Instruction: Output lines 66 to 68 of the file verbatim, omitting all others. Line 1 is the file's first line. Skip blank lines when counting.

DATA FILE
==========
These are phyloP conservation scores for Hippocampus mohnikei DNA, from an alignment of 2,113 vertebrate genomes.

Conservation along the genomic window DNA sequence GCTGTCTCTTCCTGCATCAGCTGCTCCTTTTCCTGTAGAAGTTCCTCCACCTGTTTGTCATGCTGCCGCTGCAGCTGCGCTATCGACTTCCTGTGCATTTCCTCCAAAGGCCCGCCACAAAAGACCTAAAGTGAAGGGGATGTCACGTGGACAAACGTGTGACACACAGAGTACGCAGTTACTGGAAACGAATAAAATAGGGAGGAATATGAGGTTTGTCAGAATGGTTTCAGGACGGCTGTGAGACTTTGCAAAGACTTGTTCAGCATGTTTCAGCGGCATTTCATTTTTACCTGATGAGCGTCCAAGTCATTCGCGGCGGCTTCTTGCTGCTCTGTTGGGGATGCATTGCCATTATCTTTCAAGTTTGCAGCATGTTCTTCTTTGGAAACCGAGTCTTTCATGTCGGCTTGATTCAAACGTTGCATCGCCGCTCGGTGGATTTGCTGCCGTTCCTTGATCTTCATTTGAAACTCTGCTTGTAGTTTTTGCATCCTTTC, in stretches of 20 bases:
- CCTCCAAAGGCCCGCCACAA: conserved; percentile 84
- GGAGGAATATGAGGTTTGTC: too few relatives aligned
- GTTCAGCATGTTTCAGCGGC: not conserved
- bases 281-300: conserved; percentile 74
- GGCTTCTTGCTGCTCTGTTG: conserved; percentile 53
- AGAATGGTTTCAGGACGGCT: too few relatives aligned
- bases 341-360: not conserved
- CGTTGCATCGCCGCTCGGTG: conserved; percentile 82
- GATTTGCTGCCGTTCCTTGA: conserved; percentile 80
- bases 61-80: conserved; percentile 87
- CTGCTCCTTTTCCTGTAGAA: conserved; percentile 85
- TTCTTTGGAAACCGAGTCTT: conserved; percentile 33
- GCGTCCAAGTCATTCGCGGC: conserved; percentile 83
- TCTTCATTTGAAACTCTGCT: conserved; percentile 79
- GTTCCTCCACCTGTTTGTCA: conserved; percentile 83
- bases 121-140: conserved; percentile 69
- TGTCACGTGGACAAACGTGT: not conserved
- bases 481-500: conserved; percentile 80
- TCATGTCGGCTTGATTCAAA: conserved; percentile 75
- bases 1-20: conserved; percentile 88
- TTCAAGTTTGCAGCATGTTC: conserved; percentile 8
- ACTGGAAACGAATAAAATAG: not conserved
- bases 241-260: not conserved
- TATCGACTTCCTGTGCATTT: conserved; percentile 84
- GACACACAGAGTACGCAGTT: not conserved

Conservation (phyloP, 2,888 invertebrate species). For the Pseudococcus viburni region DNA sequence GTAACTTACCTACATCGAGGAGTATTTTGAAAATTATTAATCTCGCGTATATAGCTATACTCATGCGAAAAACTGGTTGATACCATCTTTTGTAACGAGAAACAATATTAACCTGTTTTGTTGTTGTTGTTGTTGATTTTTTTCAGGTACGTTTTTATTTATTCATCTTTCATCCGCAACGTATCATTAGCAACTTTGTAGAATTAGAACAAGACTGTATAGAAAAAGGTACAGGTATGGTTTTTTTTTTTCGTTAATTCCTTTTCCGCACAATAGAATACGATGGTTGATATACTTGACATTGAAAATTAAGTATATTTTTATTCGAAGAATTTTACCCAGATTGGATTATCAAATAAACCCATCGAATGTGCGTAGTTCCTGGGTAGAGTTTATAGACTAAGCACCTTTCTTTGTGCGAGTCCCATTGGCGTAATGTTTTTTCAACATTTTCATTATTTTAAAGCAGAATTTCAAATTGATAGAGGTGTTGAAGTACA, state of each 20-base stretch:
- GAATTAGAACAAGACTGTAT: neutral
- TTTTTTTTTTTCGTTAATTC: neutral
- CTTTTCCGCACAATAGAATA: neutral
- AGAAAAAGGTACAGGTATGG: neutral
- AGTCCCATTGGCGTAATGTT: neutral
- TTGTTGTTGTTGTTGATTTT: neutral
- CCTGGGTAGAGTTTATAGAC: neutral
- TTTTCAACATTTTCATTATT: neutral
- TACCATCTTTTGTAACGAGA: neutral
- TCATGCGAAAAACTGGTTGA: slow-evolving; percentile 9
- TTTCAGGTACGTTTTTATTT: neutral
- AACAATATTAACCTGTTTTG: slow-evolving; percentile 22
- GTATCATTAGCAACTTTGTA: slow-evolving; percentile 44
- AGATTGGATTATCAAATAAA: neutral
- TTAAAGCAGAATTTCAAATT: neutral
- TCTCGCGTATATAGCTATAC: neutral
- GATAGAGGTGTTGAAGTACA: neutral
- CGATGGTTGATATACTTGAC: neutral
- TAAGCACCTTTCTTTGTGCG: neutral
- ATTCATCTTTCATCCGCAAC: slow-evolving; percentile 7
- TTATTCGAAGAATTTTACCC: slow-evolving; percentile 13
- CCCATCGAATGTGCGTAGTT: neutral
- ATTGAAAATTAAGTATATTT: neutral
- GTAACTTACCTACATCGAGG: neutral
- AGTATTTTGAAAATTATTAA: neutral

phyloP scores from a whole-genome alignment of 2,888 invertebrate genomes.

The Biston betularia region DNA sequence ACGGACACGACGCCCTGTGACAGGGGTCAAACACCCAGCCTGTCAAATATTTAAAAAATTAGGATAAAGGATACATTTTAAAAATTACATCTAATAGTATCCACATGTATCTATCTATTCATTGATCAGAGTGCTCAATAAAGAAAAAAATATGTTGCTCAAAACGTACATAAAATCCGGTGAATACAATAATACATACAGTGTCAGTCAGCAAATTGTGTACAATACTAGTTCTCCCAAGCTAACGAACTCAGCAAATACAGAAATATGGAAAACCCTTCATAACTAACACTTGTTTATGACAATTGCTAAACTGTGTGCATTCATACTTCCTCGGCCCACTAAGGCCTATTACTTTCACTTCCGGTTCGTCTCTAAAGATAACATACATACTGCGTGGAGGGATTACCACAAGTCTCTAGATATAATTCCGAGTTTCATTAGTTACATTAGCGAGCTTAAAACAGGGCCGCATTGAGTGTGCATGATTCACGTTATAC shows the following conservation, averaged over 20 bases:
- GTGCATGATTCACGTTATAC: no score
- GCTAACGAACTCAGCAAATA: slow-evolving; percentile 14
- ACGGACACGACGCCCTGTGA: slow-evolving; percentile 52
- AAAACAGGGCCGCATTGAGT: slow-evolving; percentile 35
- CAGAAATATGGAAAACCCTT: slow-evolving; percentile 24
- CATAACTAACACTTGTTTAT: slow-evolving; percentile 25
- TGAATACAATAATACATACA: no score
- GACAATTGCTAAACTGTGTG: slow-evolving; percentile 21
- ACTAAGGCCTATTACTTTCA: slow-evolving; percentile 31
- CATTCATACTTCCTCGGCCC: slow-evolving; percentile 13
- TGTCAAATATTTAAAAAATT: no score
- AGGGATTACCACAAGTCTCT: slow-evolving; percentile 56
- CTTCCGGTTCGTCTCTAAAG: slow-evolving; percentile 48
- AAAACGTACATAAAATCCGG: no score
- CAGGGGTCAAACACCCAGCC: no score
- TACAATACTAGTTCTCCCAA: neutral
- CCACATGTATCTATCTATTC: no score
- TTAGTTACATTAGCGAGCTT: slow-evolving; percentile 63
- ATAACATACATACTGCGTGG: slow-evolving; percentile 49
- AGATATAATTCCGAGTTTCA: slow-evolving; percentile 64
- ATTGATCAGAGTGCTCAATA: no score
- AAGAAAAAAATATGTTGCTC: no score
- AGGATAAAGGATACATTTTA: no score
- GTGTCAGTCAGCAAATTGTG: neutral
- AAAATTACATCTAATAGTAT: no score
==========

- TGTCAAATATTTAAAAAATT: no score
- AGGGATTACCACAAGTCTCT: slow-evolving; percentile 56
- CTTCCGGTTCGTCTCTAAAG: slow-evolving; percentile 48